1 You were dead through the trespasses and sins 2 in which you once lived, following the course of this world, following the ruler of the power of the air, the spirit that is now at work among those who are disobedient. 3 All of us once lived among them in the passions of our flesh, following the desires of flesh and senses, and we were by nature children of wrath, like everyone else.
In a recent article in The New York Times (March 15, 2106), David Brooks wrote of the way a ‘shame culture’ is replacing a ‘guilt culture’. ‘In a guilt culture’, he writes, ‘people sometimes feel they do bad things; in a shame culture social exclusion makes people feel they are bad’.
Paul the Apostle, in his Letter to the Ephesians sees a deeper problem with us: You were dead through the trespasses and sins…
Our first response to this may be to think he is writing nonsense. We only have to observe the vigorous bodies of athletes, the agile minds of scholars and the vivacious personalities and perfect teeth of celebrities. How can he say that people like these are dead?
Clearly he sees life from a perspective we usually overlook – the issue of our soul. We all know that we are much more than the sum of our parts, that there is a spiritual dimension to our lives. When it comes to the real issue of life, Paul is saying that having a perfect body or a brilliant mind or the most charismatic personality will not help us. We have a soul problem.
And he tells us why we are spiritually dead: it is because of our trespasses and sins. Trespass is a false step – involving either the crossing of a known boundary or stepping away from the right path. Sin is missing the mark – falling short of a standard.
The two words highlight our predicament. There are our sins of commission: we have done what we ought not to have done. And our sins of omission: we have not done what we ought to have done.
CREATED IN GOD’S IMAGE
Here in a sentence is the irony of our human state. Created in God’s image for relationship with him, we choose to live without him. In his essential nature God wants to give life and to love the life he has given. We, also having the capacity to love, turn our love away from the very God who has given us this gift. And, Paul tells us, this is our condition until the Good Shepherd finds us.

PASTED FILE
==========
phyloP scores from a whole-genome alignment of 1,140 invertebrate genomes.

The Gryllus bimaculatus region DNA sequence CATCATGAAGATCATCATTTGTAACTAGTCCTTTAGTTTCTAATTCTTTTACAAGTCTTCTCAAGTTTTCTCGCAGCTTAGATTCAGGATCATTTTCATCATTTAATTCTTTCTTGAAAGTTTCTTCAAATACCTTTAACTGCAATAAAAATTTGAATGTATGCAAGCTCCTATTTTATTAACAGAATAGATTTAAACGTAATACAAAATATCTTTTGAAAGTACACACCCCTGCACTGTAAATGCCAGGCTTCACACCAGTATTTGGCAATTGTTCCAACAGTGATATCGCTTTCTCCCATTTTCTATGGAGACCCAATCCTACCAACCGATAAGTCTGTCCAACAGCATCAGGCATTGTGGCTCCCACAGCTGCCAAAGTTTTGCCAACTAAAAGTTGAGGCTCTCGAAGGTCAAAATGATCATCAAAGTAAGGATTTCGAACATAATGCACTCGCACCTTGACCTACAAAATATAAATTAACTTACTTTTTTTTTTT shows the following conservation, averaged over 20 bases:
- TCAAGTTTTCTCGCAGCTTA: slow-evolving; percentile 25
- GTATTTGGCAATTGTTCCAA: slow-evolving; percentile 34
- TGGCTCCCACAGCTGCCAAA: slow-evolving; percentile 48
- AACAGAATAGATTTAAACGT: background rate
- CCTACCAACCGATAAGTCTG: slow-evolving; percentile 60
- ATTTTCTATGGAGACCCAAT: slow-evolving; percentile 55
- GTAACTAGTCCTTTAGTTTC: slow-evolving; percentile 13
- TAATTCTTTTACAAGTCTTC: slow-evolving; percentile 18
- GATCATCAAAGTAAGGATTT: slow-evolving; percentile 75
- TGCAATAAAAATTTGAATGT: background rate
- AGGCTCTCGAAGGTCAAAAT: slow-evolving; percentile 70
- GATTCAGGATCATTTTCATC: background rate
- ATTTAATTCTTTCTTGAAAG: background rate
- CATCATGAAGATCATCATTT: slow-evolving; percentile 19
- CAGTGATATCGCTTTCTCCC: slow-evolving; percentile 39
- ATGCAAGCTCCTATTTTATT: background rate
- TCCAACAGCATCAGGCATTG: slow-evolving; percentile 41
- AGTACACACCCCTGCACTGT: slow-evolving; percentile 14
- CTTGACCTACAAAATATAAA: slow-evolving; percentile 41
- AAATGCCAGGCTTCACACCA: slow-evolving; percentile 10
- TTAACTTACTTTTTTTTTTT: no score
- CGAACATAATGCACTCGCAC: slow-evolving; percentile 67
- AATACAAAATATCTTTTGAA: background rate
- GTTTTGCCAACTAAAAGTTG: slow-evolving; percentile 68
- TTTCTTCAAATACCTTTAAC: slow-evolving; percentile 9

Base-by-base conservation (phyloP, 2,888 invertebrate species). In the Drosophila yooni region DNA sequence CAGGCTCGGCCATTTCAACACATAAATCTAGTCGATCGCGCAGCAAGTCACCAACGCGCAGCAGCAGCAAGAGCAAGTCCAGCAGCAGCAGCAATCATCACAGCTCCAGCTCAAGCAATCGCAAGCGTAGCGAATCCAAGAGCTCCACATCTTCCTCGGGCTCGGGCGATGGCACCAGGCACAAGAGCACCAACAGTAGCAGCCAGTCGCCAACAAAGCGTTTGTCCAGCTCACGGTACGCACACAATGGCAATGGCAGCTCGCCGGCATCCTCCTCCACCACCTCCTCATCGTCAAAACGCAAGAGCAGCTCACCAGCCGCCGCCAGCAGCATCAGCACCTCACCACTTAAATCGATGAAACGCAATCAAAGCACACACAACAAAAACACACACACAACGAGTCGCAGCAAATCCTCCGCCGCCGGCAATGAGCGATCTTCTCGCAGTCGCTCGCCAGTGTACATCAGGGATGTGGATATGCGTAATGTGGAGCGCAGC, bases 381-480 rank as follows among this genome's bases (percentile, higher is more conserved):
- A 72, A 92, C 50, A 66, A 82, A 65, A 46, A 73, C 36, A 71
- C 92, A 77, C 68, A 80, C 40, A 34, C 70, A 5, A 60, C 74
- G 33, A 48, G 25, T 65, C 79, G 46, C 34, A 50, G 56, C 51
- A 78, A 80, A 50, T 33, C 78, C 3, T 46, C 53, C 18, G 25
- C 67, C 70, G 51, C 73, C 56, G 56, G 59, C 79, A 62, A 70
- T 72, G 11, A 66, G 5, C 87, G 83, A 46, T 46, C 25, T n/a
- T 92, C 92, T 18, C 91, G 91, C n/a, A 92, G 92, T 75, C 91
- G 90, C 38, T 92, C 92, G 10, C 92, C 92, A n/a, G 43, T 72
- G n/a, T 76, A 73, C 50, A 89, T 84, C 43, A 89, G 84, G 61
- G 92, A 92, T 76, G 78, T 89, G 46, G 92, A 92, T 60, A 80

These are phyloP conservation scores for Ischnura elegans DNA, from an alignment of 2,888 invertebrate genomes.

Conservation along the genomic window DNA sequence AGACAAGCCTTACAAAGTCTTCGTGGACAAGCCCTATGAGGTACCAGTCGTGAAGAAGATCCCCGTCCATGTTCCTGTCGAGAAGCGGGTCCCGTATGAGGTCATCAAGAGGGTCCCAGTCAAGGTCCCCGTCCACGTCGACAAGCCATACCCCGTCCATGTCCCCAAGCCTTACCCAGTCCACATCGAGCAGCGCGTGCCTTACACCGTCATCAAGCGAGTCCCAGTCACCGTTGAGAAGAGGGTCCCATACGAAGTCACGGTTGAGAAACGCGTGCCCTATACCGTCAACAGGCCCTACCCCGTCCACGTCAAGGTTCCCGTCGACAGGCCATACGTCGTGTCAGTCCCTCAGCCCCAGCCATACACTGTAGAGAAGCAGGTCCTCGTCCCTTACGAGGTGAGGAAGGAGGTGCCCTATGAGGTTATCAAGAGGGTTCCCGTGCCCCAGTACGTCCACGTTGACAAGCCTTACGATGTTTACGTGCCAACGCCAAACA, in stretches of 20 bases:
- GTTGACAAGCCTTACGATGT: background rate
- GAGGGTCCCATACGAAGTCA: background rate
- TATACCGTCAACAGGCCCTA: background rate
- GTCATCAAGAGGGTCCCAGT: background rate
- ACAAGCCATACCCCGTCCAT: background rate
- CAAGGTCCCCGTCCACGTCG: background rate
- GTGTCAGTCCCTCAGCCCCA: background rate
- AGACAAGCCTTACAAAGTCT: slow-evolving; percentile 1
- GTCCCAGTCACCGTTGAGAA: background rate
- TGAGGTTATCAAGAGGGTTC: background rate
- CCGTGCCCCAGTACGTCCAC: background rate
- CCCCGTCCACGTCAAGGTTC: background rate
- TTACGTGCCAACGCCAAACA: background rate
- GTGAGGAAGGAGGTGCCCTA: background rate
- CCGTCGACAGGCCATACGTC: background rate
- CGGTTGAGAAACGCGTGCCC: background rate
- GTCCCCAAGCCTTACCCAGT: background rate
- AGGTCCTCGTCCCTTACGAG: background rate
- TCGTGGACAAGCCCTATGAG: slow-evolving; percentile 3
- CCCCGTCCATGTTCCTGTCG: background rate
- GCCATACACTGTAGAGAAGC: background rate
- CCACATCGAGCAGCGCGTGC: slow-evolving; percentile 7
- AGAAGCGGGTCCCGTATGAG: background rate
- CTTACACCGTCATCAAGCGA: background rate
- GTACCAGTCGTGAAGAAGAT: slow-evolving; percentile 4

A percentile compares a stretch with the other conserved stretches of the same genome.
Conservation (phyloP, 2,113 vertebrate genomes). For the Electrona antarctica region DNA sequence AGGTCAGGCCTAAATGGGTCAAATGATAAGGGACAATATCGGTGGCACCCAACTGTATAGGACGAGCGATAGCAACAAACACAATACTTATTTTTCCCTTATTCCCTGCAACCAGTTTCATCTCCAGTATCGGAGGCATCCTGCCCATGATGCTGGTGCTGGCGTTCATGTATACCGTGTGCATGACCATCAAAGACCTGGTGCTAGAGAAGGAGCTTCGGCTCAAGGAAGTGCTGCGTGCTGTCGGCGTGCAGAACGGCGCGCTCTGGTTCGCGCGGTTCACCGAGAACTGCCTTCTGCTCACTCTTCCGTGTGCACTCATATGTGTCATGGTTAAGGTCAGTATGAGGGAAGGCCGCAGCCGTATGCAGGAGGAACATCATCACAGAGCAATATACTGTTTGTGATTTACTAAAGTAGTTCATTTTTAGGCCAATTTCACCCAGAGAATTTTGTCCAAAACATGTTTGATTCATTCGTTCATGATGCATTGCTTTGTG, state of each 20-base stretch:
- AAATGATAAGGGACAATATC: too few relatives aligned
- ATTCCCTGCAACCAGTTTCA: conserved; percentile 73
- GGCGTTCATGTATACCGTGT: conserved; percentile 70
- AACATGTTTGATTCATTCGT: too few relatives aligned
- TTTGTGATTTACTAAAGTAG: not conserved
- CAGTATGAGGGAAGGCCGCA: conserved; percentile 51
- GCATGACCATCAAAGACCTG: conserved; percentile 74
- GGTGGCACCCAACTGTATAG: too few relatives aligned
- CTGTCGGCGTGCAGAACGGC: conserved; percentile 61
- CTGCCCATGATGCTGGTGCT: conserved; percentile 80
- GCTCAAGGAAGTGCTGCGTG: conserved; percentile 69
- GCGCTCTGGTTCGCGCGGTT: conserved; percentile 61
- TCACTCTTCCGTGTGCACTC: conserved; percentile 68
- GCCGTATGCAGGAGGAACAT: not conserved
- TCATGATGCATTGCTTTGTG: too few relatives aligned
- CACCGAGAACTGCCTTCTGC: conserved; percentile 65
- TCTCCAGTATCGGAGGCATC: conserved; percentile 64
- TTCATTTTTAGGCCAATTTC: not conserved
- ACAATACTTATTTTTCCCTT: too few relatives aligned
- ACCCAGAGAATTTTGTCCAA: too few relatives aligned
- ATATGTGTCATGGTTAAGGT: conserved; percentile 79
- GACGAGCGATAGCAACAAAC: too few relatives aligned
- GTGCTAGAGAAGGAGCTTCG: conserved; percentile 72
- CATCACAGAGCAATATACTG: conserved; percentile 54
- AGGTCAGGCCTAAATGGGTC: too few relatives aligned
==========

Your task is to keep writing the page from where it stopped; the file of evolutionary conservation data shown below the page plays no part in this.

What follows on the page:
So Paul goes on to write: But God, who is rich in mercy, out of the great love with which he loved us… (2:4) .
With these words he moves from speaking about the wrath of God to the mercy and love of God. He holds both together because he understands that they are held together in God’s essential nature.
It is so important we think about this, for it makes us realize that we need to pay careful attention to what angers God. It makes us realize that it is only right that we should turn to him and worship him because his justice is perfect.
It is because we fail to recognize the gravity of our true condition that we tend to put our trust in superficial remedies – better government, better education, better laws, more acts of charity, more equal distribution of wealth. There’s no doubt these things are pleasing to God but they can never rescue us from spiritual death, spiritual captivity or God’s condemnation.
Of course, this doesn’t mean that we should give up on providing better education or working towards a more just society, but the fact is we need a radical remedy – and this is just what God has done. God has given us a message of good news that offers life to the dead, freedom to captives, and forgiveness to the condemned.
This is what the first Easter was about – God providing the means for his reconciliation with us through Jesus’ death and resurrection.
You may want to consider:
- a ‘culture of shame’ and the real human tragedy;
- the way we turn the gift of love to anything but loving the Giver – God;
- God, who is rich in mercy.
Let me encourage you to pray
© John G. Mason, Reason for Hope – 40 Days of Bible Readings and Reflections – 2016. All Rights Reserved.